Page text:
post #28 of 38
Quote:
Originally Posted by sibhusky View Post
 

I'd be extremely surprised.  They are women's skis.  I am taller with a guy's weight range.  I have skis with early rise and have adjusted to them but it wasn't easy and I am not sold on them for all situations.  They work for what I got them for.  That's as far as I'd go.  However, learning to ski them has probably been "good for me", as with most things that move you out of your comfort zone.  

 

Ok, so try one of the unisex version if you think the girl ski is too wimpy.

 

My point is, and the reason I posted it in this thread, is that I really think 5 point skis like the Rossi line are the biggest game changer that has happened in my lifetime, and THAT INCLUDES the change from straight to shaped skis.

 

I was a pretty decent skier in the straight ski days.

 

I was skeptical about shaped skis and didn't take the bait until 2004, and it took a serious knee injury to do it.  Obviously shaped skis introduce totally new dynamics on groomed snow, but the benefits to moguls and powder are a bit less tangible.

 

Then onto fat skis. Fun on deep snow, but at the expense of hard-snow performance.

 

Rockered (tip/tail) conventional sidecut skis were a huge disappointment for me. I expected awesome powder capability, smeary and capable skis. I got slightly better float than a camber ski of the same width but almost no good smear- tips still had to lead or you were playing with fire. Plus, now my tip is in the air and is worthless on hard snow.

 

5 point skis were everything I expected skis to be when rocker first hit the marketplace, AND MUCH MORE. I can ski it just like all of my old midfats, but can butter and steer a turn at any point I want on virtually any snow condition- powder, crud, chop, even moguls. I can ski trees much tighter than ever because course correction is always there- if I can fit my body through, I can ski through. I can also ski blind tree lines where I would previously stop- The skis give me the confidence to keep going even when I don't know where my next turn is, as worst case is that I can throw the sideways and hit the brakes without losing control in deep snow.

 

And then groomers. Suddenly, even with 40% of the ski rockered and off the snow, I have a ski tip. The fattest part of the tip and tail are at the hard-snow contact point, and you can feel it and use that to drive a turn. I've found I can rail my 118 waist 5 points pretty darned well, even on some days of rained-on refrozen. Is it a 72 waist carver? Not at all, but I've never felt overmatched by hard snow on skis like this, and a key reason is the fact that a tip exists. A lot of 5 points have some pretty tight turn radii in the sidecut portion of the ski and can be downright SNAPPY on hard snow.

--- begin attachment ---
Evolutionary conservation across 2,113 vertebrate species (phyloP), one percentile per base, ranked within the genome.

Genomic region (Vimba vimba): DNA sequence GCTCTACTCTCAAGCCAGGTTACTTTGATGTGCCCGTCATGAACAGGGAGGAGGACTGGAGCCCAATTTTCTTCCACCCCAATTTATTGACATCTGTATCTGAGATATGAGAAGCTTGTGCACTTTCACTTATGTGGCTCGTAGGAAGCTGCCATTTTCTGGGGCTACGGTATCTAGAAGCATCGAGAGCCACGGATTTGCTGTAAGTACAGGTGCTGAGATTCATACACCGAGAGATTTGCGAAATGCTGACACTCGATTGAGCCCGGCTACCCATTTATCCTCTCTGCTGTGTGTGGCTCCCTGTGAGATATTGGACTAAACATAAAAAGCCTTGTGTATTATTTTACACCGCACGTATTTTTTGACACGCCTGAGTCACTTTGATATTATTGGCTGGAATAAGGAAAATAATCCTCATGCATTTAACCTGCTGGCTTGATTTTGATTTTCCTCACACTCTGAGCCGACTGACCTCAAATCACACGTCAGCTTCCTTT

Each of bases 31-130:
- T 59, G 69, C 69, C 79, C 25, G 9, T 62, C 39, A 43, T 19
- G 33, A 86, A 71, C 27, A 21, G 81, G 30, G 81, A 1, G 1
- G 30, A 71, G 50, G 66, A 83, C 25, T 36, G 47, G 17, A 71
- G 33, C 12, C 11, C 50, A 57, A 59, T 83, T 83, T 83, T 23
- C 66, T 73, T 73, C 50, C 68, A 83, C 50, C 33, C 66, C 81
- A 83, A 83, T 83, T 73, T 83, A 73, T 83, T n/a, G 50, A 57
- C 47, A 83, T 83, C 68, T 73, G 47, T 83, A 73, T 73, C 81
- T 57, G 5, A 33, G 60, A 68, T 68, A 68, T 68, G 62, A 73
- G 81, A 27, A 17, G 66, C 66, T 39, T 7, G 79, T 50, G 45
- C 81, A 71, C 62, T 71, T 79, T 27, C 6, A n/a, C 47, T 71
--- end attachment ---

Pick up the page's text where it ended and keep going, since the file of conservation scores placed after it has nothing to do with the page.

I think a well-matched 5 point makes for the most versatile ski that has ever existed. Deep Snow. Crud. Groomers. Moguls. All are much more fun than the skis I left behind. 95% of my ski time is spent on them. The only times something else comes out is when I know I will only ski groom all day, or when I am coreshot worried.

post #29 of 38
I never heard of a five point ski. How do you know you've got one?
post #30 of 38
Quote:
Originally Posted by sibhusky View Post

I never heard of a five point ski. How do you know you've got one?

 

Tapered Tip and Tapered Tails. Basically the widest point of the ski is moved inbounds and back into contact with the snow. Because the tip and tails are now skinnier than the parts of the ski already in contact with the snow, they no longer catch the snow in unpredictable ways when you pivot the ski.

 

I'll use my current go-to ski, the Bluehouse Maestro, because they use a really clear diagram to show dimensions.

 

You can tell you are on a ski of this type because the tips look funny.

 

Another way to think about it is to think of a reverse camber, reverse sidecut like the old Volant Spatula. Then imagine somebody took a Spatula and cut a conventional sidecut in the underfoot area.

 

When I first saw this type of ski, I thought it was gimmicky and a great way to create a ski that did nothing well. I ate my words.